• Making sane choices when it comes to regulating our behavior, reducing the likelihood of falling into addiction or other self-destructive patterns
  • Demonstrating an ability to cope with the vicissitudes of life
  • Avoiding being a hapless victim of strong emotions when they occur
  • Facing life without succumbing to extreme moods
  • Practicing acceptance, maintaining a healthy perspective despite challenging life situations
  • Developing deep and meaningful relationships with other people
  • Being free of harmful levels of stress on an ongoing basis

Sometimes emotional sobriety is about tolerating what you are feeling. It is about staying sober no matter what you are feeling. It means that you don’t have to blame yourself or your program because life can be challenging. It means that you don’t necessarily need to do something to make the feeling go away. Many people will take their bad feeling and try to pray it, meditate it, service it, spiritually distract themselves from it, thinking that this means they are working a good program. This experience is actually called spiritual bypass.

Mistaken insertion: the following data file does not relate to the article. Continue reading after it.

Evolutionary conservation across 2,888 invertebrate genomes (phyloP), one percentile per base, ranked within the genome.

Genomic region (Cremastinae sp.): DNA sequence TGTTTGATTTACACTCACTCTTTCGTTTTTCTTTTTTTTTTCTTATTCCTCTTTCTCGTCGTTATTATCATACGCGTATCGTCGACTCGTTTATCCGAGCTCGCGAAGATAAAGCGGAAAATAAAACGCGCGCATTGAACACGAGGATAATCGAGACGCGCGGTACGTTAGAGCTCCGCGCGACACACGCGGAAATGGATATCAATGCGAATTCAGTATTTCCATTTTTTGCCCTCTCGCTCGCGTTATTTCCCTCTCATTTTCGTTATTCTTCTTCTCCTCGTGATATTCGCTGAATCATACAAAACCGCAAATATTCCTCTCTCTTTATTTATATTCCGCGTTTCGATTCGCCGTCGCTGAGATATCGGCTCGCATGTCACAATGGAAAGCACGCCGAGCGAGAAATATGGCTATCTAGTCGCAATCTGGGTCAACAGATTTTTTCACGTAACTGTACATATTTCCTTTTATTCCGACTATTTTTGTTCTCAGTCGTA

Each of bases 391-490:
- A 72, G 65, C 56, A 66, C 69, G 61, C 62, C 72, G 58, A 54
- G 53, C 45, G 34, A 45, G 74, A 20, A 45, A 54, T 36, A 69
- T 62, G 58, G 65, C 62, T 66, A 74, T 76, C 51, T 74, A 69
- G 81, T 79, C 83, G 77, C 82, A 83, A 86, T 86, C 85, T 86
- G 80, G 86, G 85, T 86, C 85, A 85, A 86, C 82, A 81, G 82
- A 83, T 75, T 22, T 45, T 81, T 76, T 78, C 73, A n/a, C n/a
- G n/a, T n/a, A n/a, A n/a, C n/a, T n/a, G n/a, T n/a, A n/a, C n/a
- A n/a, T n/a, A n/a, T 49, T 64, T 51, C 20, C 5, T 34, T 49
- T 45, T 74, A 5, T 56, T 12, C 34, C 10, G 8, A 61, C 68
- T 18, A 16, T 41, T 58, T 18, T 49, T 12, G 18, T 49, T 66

John Welwood coined the term spiritual bypass and defined it as “using spiritual ideas and practices to sidestep personal, emotional ‘unfinished business,’ to shore up a shaky sense of self, or to belittle basic needs, feelings, and developmental tasks, all in the name of enlightenment.” The shorthand for spiritual bypass is when a person wears a mask or presents a false spiritual self that represses aspects of that person’s true self. Spiritual bypass involves bolstering our defenses rather than our humility. Bypass involves grasping rather than gratitude, arriving rather than being, avoiding rather than accepting.
What Is Emotional Sobriety? Hint: It doesn’t necessarily equal happy, joyous, and freePsychology Today

As we have dedicated ourselves to change and becoming better men, it is of great importance to remember that in essence, we are who our friends are:

I will choose my friends with care. I am who my friends are. I speak their language, and I wear their clothes. I share their opinions and their habits. From this moment forward, I will choose to associate with people whose lives and lifestyles I admire. If I associate with chickens, I will learn to scratch at the ground and squabble over crumbs. If I associate with eagles, I will learn to soar great heights. I am an eagle. It is my destiny to fly.
The Traveler’s Gift: Seven Decisions that Determine Personal SuccessAndy Andrews, 2005